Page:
I want to thank my college swim instructor for teaching me how to jump into deep water and not submerge too deeply: just before hitting the water, scissor my legs and throw my arms downwards. As I jumped into the green murkiness, I felt like I was in my element, and swam quickly to the starting buoy.
Then we were off: I found myself slipping forward between bodies thrashing in the water, my breathing calm, my stroke and kicks unhurried. I found my rhythm, sighting occasionally to make sure I was still heading in the right direction. And so I swam the long part of the L. Then it was time to turn left. It was here I started feeling the difficulty; there was a current pulling me sideways toward shore and I hit the buoy line several times before finding a way to compensate and swim in a straight line.
Finally, the swim exit! I stripped off my swim cap and goggles and ran to my bike. I didn’t feel tired at all though it felt like I’d been in the water a while. My Suunto Ambit 2S read “35 minutes” as I exited T1. Not bad!
The bike leg was uneventful. Though it had rained heavily the previous day, the roads had drained off most of the moisture already. Funny thing is it felt easier than what we’d done in training, which is always a good thing! I entered T2 at just slightly past 2 hours on the Ambit. There was nothing left to do but slip on my Mizunos and visor and RUN!
Maybe it was the new Retul bike position. Maybe it was the run training with the Posedown Posse. Maybe it was the cool weather. Maybe it was my new nutrition strategy (I love EFS!). Whatever it was, I was flying. I didn’t even feel the rolling terrain.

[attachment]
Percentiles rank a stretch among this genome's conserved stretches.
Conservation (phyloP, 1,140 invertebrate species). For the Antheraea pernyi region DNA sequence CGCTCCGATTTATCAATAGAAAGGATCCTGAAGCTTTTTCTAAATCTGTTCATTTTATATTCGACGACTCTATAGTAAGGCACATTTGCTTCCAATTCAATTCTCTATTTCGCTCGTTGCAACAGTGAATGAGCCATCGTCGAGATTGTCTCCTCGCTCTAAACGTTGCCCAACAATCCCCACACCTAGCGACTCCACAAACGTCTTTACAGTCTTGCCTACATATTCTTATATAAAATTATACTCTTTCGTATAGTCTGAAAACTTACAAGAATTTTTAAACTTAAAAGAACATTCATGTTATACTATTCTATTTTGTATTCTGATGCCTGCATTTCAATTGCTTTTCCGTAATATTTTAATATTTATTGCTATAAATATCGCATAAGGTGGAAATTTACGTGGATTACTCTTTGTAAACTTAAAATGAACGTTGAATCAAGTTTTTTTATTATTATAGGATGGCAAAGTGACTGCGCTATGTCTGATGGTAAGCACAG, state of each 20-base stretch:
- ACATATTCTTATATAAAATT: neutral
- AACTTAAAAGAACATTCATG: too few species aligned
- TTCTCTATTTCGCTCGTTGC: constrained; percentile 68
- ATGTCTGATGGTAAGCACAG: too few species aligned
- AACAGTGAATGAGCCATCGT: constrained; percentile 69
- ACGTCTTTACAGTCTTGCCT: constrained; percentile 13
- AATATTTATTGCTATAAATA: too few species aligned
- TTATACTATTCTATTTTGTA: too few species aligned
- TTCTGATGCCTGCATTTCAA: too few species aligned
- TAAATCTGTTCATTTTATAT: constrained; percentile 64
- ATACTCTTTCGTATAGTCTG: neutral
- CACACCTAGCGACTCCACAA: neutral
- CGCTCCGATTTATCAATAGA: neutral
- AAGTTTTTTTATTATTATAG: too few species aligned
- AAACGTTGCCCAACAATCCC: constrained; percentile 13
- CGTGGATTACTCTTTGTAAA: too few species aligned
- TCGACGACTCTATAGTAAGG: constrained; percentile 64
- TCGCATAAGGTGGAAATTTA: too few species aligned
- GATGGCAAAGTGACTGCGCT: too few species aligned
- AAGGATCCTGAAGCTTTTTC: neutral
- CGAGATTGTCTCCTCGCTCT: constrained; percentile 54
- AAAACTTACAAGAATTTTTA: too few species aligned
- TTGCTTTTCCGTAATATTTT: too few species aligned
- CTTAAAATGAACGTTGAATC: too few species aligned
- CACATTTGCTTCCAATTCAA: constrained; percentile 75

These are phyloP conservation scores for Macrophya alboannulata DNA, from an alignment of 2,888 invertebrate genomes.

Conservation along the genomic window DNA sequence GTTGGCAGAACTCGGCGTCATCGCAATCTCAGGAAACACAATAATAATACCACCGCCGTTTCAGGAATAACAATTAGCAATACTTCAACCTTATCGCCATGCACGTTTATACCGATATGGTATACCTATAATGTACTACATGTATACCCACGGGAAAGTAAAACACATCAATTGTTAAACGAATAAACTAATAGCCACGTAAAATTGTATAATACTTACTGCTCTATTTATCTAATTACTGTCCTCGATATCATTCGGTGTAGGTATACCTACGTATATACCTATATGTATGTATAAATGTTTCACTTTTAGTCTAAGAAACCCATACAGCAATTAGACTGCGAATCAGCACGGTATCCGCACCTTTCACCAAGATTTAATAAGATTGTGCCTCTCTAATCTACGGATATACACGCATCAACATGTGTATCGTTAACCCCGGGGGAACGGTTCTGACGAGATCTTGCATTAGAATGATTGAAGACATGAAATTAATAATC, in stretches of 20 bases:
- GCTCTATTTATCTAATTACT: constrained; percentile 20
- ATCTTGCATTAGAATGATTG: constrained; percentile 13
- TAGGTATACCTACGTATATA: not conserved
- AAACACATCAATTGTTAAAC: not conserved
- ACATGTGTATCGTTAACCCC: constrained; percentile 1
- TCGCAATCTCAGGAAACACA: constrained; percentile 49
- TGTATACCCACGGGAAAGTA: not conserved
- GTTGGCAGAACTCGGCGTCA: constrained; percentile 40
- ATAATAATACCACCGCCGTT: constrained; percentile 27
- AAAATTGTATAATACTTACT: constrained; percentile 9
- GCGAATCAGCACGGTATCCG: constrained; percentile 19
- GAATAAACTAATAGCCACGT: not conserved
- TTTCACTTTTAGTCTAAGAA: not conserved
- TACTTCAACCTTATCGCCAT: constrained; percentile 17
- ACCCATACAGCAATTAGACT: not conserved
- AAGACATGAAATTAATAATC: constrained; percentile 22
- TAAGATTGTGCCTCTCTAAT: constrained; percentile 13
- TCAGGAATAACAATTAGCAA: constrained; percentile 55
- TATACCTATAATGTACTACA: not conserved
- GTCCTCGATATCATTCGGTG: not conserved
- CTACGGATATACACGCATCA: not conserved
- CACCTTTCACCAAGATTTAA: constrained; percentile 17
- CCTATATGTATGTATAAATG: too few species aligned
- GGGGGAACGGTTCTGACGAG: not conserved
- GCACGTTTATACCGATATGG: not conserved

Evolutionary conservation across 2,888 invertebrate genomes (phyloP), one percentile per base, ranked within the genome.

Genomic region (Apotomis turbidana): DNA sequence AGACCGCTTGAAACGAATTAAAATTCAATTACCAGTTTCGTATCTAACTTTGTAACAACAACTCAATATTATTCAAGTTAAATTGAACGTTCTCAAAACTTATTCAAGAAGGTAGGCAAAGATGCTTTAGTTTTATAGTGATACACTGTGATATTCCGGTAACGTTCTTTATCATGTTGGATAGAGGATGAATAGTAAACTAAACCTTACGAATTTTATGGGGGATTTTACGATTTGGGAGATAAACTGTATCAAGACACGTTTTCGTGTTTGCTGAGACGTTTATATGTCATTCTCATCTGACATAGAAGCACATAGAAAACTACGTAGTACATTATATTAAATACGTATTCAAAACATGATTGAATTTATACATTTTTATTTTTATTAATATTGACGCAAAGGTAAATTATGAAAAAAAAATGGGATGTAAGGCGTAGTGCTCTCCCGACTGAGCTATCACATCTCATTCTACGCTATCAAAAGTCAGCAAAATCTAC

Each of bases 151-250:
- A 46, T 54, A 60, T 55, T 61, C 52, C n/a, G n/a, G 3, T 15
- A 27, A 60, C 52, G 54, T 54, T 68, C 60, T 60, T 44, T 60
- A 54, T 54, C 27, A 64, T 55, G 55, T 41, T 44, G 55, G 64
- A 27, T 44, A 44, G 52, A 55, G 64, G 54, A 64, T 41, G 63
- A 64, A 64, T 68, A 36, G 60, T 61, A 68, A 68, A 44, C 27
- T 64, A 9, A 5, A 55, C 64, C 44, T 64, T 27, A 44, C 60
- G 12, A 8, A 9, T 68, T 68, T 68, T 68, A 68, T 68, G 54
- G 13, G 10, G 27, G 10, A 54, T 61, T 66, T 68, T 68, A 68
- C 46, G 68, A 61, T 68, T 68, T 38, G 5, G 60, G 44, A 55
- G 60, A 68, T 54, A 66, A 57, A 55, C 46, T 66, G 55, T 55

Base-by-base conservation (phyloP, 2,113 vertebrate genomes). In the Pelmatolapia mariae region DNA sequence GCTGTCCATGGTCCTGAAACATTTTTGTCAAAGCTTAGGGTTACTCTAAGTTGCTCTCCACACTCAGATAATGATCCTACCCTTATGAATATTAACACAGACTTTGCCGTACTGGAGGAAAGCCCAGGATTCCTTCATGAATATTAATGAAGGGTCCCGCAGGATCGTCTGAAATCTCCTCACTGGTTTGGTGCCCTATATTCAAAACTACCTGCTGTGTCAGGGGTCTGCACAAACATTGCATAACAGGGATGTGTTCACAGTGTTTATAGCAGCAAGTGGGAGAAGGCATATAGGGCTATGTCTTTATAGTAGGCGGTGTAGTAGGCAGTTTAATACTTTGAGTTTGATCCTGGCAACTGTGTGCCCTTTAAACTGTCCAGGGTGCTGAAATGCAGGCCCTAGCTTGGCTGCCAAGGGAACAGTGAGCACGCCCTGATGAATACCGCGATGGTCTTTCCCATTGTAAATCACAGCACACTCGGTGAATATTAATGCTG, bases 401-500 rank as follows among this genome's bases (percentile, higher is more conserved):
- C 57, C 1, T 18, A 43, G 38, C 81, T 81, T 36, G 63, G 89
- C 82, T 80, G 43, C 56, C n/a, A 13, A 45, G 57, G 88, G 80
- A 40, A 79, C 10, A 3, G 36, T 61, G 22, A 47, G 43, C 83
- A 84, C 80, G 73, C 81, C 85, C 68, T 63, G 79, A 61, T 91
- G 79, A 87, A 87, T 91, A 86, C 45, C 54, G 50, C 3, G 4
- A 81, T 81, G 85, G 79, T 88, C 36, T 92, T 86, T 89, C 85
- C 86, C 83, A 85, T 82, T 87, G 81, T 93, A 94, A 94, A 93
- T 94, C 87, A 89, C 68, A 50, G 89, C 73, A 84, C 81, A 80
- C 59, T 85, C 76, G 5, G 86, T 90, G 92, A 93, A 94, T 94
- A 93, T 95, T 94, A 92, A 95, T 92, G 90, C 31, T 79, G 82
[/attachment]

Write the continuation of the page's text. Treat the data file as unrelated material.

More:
Before I knew it, I was about to cross the finish line. I allowed Greg Banzon, who I had been pacing with, to go ahead so that I could have the finish chute all to myself. ;) My finish time was 3 hours, 2 minutes, 2 seconds — 9 minutes better than my time two months earlier at SuBIT/ASTC. Even better, I’d logged my fastest 10-kilometer run off the bike: 48 minutes. I’d never done that before!
Post-race we were treated to ice pools, massages, even beer! It was the perfect way to chill. I think I hung out at the ice pool for 30 minutes! Tanggal lahat ng cramps.
“Let me just get into this ice bathAAAAAGH THAT’S FREEZING!!!”
I eventually summoned up the strength to start packing up my bike and transition bags and get ready for the awarding ceremony. Even if I didn’t think I had a podium finish in my age group, I was still nominated for the Century Tuna Superbods 5150 award. Winners would be decided by votes cast by race participants, so I wanted to hang around for that.